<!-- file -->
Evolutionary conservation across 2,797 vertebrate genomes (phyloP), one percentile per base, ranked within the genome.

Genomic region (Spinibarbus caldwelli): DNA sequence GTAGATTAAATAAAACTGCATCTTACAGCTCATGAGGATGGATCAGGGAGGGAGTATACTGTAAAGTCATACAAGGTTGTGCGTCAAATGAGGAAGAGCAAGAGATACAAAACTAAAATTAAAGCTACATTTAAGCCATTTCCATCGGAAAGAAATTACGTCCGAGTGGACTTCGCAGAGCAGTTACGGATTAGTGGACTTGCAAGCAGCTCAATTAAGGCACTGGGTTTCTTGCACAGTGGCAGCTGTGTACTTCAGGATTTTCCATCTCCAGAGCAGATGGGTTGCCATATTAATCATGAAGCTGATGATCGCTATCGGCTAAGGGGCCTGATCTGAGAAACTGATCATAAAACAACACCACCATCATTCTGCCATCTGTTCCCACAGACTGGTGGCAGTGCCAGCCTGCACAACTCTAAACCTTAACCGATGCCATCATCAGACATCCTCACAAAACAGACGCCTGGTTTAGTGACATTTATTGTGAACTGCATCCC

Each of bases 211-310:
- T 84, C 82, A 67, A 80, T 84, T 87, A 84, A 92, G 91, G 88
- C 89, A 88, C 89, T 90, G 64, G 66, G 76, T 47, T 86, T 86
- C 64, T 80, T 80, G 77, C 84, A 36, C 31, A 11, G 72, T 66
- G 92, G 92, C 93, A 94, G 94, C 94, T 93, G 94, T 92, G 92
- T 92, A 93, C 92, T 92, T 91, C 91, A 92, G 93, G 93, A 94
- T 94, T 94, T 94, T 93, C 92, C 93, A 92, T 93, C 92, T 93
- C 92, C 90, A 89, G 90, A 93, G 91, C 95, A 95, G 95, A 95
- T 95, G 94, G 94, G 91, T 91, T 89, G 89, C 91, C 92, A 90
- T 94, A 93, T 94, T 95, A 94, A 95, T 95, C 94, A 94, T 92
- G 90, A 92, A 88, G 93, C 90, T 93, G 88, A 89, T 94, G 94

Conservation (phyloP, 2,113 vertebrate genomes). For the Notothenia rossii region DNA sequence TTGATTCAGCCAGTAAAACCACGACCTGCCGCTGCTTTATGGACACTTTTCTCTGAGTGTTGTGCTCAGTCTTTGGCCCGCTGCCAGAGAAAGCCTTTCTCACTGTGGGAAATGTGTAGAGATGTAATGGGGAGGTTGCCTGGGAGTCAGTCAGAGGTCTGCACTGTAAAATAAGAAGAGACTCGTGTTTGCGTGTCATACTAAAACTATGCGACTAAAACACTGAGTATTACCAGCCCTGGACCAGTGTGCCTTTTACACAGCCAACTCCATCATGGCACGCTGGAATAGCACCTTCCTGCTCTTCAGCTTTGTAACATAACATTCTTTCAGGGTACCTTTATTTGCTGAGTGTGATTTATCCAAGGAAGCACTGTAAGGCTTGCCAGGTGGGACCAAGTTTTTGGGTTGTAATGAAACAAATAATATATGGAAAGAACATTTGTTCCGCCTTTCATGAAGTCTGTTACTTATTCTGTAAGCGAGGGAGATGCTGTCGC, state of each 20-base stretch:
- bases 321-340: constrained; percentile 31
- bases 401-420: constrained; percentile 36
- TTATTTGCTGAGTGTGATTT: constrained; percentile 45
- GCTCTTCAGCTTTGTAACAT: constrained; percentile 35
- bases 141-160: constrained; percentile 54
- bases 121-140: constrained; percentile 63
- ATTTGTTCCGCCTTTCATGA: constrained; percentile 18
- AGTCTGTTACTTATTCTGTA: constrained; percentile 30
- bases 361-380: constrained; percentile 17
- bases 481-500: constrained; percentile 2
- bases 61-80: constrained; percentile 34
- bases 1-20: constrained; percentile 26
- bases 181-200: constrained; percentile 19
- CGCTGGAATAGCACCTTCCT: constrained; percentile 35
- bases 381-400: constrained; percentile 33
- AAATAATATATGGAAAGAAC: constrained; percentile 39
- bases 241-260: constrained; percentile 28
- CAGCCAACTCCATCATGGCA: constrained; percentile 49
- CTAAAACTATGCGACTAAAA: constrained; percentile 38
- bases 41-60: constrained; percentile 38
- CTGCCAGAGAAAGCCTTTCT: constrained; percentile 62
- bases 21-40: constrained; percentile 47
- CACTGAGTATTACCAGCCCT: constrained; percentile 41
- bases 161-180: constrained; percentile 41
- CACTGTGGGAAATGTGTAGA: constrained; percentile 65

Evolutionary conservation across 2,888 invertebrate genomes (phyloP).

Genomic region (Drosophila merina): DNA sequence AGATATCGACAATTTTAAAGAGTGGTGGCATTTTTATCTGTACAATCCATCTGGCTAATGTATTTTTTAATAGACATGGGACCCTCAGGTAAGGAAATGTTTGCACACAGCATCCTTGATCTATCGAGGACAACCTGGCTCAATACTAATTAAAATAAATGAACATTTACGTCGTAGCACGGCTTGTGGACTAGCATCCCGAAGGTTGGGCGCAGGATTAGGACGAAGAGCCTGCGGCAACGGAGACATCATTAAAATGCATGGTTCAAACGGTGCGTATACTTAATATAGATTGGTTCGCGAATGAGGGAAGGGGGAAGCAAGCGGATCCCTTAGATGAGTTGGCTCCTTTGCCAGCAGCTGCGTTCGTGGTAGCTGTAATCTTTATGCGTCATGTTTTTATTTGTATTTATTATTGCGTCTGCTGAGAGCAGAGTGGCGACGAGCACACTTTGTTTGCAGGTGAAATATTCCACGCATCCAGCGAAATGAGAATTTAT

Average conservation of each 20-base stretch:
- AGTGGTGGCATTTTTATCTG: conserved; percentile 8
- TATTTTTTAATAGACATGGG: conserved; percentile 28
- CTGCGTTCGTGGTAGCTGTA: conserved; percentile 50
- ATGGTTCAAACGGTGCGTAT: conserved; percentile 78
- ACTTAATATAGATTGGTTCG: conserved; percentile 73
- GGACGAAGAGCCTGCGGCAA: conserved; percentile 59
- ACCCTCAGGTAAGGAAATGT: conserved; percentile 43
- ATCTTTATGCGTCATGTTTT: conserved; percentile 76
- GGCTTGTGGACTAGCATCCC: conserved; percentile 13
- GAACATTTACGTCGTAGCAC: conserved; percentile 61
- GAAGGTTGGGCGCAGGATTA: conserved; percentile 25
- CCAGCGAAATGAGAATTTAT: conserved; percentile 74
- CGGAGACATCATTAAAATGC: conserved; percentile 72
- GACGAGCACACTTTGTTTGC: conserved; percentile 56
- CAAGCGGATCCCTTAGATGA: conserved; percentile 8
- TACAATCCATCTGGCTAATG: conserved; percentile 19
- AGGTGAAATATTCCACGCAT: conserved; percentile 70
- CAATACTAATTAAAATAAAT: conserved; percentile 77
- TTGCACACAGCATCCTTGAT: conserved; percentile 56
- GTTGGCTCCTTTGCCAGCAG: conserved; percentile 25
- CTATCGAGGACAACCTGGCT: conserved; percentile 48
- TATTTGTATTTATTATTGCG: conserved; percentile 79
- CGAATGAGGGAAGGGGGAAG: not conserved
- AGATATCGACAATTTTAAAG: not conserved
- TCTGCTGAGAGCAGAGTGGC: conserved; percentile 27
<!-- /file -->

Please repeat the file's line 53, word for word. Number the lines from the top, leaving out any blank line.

- GAAGGTTGGGCGCAGGATTA: conserved; percentile 25